To What Extent Was 1822 a Turning Point in British Politics?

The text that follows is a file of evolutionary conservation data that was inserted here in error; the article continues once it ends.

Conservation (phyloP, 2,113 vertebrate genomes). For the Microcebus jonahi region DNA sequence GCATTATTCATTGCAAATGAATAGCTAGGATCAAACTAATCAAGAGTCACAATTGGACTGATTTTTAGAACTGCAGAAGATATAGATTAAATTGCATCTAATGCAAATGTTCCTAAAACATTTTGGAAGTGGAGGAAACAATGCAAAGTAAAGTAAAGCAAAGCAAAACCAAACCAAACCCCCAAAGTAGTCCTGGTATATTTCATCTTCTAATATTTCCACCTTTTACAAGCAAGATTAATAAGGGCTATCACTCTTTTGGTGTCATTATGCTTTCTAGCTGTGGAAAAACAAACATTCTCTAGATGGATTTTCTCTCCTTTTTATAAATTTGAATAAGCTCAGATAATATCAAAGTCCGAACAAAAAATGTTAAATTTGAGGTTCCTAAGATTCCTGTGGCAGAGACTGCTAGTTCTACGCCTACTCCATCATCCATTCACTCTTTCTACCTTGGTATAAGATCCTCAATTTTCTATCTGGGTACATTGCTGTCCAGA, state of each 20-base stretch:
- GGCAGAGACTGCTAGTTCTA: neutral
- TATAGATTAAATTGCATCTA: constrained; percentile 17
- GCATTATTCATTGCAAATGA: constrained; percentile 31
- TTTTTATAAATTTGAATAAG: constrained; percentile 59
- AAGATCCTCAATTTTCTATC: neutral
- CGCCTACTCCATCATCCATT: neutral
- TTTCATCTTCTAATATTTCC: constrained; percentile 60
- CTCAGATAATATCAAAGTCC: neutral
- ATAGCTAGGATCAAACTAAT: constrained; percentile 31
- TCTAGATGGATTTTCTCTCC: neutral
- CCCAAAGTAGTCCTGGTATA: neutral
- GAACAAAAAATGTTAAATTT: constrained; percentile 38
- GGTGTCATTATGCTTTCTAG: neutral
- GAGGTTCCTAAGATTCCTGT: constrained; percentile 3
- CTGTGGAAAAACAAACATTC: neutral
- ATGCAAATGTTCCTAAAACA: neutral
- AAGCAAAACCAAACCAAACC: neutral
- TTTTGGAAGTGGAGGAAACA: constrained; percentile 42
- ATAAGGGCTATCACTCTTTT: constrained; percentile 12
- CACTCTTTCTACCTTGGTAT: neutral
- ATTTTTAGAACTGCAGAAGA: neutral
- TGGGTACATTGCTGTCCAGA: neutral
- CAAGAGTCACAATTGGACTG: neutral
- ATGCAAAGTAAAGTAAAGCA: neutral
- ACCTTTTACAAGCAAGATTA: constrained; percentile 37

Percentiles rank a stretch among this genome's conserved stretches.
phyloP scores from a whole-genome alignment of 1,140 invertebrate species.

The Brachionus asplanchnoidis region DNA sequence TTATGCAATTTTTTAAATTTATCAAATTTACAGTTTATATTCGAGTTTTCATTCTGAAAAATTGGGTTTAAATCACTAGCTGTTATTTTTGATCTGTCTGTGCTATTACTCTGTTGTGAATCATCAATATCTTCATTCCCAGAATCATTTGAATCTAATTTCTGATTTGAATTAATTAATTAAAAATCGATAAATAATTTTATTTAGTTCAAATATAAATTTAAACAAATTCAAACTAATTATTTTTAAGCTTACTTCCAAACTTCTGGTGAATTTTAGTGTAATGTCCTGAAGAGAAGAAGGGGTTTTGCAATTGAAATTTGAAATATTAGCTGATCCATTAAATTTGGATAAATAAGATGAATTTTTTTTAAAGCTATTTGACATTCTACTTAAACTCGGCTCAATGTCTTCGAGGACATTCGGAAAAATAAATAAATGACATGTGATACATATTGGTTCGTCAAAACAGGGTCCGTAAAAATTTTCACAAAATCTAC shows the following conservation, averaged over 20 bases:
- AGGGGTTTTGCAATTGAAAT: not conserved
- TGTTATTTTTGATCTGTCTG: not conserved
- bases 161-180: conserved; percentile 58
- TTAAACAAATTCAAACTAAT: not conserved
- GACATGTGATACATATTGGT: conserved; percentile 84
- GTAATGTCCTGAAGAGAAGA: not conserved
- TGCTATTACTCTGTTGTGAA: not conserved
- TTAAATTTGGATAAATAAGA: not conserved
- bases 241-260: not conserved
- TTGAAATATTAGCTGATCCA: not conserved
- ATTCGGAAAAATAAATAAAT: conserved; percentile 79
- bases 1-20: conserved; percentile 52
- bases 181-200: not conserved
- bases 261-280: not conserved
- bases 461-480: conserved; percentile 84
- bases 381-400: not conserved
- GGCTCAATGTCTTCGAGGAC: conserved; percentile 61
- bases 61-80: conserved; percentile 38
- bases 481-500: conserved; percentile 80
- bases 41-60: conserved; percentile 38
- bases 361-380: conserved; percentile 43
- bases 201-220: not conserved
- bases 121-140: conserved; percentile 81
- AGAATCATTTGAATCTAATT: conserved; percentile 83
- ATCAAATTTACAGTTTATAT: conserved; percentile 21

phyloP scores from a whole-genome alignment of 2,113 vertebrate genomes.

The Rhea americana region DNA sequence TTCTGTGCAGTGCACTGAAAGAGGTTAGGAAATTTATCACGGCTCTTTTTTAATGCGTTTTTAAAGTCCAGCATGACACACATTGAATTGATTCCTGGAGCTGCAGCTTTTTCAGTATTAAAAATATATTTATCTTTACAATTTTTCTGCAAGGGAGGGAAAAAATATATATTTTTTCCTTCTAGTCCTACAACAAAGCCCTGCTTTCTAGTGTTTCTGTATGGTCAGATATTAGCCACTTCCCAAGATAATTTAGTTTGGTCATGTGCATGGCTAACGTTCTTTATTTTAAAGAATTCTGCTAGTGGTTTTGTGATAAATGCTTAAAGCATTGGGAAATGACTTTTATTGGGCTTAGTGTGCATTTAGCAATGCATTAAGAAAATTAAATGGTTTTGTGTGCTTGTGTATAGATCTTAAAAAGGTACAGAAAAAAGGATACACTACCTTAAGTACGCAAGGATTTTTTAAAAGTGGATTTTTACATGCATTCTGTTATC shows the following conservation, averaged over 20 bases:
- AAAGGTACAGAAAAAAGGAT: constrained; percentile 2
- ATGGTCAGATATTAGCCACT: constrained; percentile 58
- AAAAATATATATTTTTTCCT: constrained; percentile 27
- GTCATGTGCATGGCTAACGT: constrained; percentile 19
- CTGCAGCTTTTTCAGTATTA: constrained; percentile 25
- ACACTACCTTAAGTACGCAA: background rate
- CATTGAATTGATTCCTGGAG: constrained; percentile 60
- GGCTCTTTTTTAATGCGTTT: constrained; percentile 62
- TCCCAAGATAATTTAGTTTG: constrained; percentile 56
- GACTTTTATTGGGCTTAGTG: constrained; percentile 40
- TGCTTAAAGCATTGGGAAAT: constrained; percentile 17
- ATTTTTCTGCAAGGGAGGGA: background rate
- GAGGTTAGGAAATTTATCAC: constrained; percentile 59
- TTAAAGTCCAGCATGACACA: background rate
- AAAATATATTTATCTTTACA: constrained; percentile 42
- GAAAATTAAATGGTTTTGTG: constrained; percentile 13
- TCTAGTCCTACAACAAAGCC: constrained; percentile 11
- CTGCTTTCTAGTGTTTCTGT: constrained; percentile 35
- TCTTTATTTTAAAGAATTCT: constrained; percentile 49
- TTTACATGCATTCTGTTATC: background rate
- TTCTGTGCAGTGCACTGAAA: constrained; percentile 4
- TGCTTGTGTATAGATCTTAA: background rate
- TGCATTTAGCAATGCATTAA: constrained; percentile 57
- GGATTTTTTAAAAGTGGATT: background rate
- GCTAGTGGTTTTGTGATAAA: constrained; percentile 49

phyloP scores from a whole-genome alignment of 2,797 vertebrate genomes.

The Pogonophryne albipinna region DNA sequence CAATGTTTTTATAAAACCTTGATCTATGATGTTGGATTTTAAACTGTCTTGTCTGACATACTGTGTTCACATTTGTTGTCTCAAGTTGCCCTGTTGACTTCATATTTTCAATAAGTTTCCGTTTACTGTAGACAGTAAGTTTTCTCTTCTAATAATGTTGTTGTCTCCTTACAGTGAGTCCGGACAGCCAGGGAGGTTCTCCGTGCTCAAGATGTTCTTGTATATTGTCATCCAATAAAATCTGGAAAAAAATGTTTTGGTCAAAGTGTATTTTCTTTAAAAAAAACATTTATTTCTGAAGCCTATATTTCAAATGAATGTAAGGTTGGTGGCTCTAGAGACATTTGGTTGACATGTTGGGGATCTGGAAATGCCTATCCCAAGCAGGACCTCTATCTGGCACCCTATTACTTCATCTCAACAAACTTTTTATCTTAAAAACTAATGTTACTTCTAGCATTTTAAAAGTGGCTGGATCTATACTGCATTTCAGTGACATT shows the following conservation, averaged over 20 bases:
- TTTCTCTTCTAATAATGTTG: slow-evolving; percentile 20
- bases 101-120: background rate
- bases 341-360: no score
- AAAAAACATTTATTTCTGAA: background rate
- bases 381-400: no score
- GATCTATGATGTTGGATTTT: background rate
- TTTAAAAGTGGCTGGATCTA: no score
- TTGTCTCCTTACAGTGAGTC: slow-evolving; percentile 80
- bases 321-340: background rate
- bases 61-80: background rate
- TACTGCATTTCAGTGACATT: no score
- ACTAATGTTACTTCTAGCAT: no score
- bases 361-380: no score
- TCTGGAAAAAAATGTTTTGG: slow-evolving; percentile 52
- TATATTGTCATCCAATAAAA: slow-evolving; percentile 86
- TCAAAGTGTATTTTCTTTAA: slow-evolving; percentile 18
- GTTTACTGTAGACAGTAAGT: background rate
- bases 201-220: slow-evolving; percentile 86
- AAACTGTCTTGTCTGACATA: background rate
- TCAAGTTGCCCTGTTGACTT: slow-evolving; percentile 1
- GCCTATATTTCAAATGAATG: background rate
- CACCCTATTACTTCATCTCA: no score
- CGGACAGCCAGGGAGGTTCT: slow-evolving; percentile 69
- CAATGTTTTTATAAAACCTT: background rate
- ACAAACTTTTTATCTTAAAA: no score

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To what extent was 1822 a turning point in British politics? The year 1822 is seen by some as a key turning point in British politics as it saw the introduction of liberal Tories, enforcing liberal attitudes upon parliament. However, I would argue that 1822 was not a turning point, but rather a year of half-hearted enforcements of reforms in order to avoid political unrest. In 1822, Lord Liverpool hoped that by introducing four key individuals, by the names of Canning, Peel, Huskisson and Robinson, into the cabinet, the social reforms they would introduce would reduce demand for political reform. I would argue that this decision would suggest continuity as opposed to change within the political system as it was a way for the Government to seem more liberal. By introducing these individuals, the Tory Party saw an introduction of tolerance for new ideas and possibly even a new perspective. This alone can be argued as a reason for 1822 being a turning point; however the reforms these men progressed to introduce could initiate a wider view upon the argument. Liberal economic reforms that were put in place are the Reciprocity of Duties Act 1823, the relaxation of trade restriction and Robinson’s desire to reduce domestic duties. These all promoted free trade, hence attempting an improvement within the economy. Using Huskinson’s Corn Law scale, lower classes were dealt with during poor harvests. This suggests change and an argument for 1822 being a turning point in British politics as the country appeared to become more liberal. Liberal Tories intended to improve social conditions in order for the Government to be labelled as ‘Enlightened Tory.’ Home Office reforms such as the Repeal of the Combination Act were introduced, granting workers the right to express their grievances through trade unions, and a reform enabling a fairer justice system was set up, stopping
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